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Implementation Challenges

  • The control laws command and , but the robot inputs are and .

  • There are two approaches to implementing the control laws:

    • Send and commands to the robot, and the onboard microcontroller finds the velocity using a first-order approximation.

    • Send and commands to the robot, which are held constant until the next update from the camera.


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Implementation Challenges


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Outline

  • Motivation

  • Autonomous Robotics Lab

  • Project Objectives

  • Cooperative Control Laws

  • Implementation Challenges

  • Project Results

  • Conclusions


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Project Results

  • Tests run for two trajectories:

    • Piece-wise trajectory

      • Tracking both lead vehicle and reference trajectory

      • Reference trajectory tracking only

      • Lead vehicle tracking only

    • Circular trajectory

      • Tracking both lead vehicle and reference trajectory

      • Reference trajectory tracking only

      • Lead vehicle tracking only


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Project Results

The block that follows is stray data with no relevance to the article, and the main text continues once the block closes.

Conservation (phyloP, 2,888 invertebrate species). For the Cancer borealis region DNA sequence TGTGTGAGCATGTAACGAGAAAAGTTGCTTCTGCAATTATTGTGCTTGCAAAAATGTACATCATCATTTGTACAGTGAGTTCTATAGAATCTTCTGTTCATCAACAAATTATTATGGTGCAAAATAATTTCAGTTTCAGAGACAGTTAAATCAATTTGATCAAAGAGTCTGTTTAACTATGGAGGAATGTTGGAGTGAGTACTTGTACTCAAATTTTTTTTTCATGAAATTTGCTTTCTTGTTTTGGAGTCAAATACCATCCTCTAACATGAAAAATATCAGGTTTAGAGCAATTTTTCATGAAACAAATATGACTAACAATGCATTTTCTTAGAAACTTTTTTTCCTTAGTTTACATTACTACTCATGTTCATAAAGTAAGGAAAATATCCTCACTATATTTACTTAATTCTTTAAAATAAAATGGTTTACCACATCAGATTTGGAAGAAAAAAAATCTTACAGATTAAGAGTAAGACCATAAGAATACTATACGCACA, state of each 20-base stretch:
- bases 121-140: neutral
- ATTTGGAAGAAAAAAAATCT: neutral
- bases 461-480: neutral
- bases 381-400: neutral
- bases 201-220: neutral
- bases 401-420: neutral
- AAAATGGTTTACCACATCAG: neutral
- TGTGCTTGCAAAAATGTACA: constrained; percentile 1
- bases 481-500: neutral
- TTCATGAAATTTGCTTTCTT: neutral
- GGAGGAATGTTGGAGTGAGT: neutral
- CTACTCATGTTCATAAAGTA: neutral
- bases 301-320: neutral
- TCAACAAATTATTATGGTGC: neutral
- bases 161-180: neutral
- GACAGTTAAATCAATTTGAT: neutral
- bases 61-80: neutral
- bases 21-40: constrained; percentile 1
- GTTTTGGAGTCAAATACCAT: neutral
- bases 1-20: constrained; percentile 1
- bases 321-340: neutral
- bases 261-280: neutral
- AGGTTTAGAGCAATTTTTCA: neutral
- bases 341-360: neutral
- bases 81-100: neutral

Piece-wise trajectory

  • 4 constant-velocity trajectories

  • Some aggressive velocity changes


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Project Results

  • Lead-vehicle and reference-trajectory tracking (kp=kv=cp=cv = 0.5).


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Project Results

  • Piece-wise Trajectory Test Results

  • Lead-vehicle tracking only was unstable for the following cases:

    • Gains = 0.5

    • Gains = 0.5 with velocity commands sent in the order:

      Robot 3 → Robot 2 → Robot 1

    • Gains = 0.25 with reversed order


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Project Results

  • Video demonstration: piece-wise trajectory


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Project Results

  • Circular trajectory: Lead-vehicle and reference-trajectory tracking (kp=kv=cp=cv = 0.5).


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Project Results

  • Test results


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Project Results

Lead-Vehicle Tracking (gains = 0.5). Velocity commands sent in order Robot 3 → Robot 2 → Robot 1.

Lead-Vehicle and Reference-Trajectory Tracking (gains = 0.5).


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Project Results

  • Video Demonstration: circular trajectory with poor initial conditions.


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Conclusions

  • The full-state measurement cooperative formation control laws were demonstrated in hardware.

  • The control-law implementation on the central PC yields good results despite the computational and communication delays and the discrete implementation.

  • The aggressive velocity changes in the piece-wise trajectory caused some instabilities for the lead-vehicle-only tracking schemes.

  • Delay effects can be seen in the results of the third vehicle.

  • All vehicles using reference-trajectory information greatly improves convergence and mitigates delay effects.


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Acknowledgments

  • Thank you to NASA-JSC for sponsoring the project.

  • Thanks to Dr. Hurtado (Faculty Advisor) and Ms. Lagoudas (SEI Director).